Heatstroke Danger for Dogs

The dog days of summer are here

but no dog should be out in this heat.

Canines cannot cool themselves like humans. Limit a dog’s time outdoors to less than 30 minutes in temperatures above 90 degrees F.

Signs of Heat Stroke in Dogs

  • when panting, look for a paddle shaped tongue
  • bright red gums
  • excessive salivation
  • increased heart rate (if you know your dogs normal heart rate as this varies with the size of a dog)
  • body temperature 105 and above

heatstroke in dogs

In Severe Cases

  • disorientation
  • collapse
  • pale gums
  • vomiting
  • diarrhea
  • coma


First thing is to get the dog to a cool area ASAP!  No chatting with friends, move it!

Get the dog immersed in cool water.  In a bath, kiddie pool, stream, lake, whatever you can find.  Be sure to hold the dog’s head above water.  The dog is likely to be very weak and could collapse in the water.  Do not let the dog swim!

If there are no baths around, use a hose or shower to drench the dog in cool water.

If neither option above isn’t available immediately, use a towel or clothing soaked in water to mop water on the dogs groin area, head, neck and ears.  (The groin area on the inner thighs contains big veins and little fur)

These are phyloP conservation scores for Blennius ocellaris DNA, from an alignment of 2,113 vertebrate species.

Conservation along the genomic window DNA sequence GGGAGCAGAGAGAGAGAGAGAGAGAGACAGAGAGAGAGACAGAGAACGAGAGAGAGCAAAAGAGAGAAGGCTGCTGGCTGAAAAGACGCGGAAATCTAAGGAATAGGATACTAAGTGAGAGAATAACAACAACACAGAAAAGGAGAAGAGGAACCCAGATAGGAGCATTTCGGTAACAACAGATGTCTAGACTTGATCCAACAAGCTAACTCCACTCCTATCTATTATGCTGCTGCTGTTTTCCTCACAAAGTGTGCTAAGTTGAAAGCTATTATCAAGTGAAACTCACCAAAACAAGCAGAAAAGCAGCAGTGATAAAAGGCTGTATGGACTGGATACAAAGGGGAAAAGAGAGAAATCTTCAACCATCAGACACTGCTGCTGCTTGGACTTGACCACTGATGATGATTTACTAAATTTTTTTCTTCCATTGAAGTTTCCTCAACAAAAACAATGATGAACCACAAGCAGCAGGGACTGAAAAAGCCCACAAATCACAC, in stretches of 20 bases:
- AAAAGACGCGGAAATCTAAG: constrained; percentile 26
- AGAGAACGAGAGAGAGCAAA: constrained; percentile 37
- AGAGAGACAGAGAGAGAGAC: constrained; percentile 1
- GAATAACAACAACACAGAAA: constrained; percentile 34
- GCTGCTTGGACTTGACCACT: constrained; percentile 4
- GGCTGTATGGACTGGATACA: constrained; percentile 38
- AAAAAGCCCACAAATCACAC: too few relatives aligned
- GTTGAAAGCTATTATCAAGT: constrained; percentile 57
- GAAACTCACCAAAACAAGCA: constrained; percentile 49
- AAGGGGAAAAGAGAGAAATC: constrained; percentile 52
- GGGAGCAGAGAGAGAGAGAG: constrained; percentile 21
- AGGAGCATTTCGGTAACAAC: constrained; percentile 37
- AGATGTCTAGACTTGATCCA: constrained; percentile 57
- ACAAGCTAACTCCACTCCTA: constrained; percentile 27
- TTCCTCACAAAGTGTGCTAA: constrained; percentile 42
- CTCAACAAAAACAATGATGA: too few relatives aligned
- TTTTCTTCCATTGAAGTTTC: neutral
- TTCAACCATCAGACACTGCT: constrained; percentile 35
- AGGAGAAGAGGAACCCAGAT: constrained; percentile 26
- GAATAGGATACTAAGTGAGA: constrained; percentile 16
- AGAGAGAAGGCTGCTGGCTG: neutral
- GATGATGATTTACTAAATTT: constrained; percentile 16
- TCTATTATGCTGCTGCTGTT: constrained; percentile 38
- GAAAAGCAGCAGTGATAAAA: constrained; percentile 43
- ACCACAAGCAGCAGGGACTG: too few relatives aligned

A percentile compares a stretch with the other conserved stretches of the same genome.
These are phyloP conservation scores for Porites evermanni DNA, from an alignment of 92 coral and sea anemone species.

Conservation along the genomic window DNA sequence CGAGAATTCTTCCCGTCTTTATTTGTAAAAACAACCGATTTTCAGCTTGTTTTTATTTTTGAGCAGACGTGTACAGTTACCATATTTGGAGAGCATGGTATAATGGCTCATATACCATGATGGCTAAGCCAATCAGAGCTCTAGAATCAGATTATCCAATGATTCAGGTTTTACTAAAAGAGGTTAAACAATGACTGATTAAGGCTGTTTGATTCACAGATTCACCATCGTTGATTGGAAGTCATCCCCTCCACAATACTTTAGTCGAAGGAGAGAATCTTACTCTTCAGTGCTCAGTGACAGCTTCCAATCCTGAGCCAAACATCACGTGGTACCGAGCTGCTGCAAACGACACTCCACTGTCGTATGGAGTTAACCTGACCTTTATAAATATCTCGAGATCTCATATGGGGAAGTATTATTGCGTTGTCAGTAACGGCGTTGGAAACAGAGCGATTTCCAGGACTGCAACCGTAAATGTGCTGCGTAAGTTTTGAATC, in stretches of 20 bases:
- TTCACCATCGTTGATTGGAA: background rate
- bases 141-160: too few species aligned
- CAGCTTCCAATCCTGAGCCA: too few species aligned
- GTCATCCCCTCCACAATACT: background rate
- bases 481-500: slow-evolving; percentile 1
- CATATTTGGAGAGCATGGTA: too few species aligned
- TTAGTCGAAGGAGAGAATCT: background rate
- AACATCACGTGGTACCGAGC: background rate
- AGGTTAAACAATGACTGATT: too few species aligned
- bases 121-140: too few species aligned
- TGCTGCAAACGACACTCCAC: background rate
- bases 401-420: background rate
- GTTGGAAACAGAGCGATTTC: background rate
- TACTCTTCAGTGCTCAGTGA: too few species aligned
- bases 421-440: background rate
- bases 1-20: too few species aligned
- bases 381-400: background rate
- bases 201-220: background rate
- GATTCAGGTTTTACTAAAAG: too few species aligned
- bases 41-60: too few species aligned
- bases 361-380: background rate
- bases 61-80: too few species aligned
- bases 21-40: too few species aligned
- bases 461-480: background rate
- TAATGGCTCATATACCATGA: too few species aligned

Let the dog drink as much water as he wants

Put a package of frozen vegetables or crushed ice wrapped in a thin towel on the dog’s head and neck to keep his brain cool.

Continue treatment until the dog’s temperature is below 103 degrees F.

It is best to get your dog to the vet immediately and it is a must if your dog suffers from signs of severe heat stroke.  The dog may be suffering from shock as well and must see a vet.

My dog Heidi fights the heat and has a bit of fun with her toys in her kiddie pool on a hot summer day.


One Response to “Heatstroke Danger for Dogs”

  1. […] Down the hill we went as Grom’s tongue began turning in to a paddle shape and his flybys became more infrequent. Time for a break in the shade. Find out about doggie heat stroke in THIS post. […]

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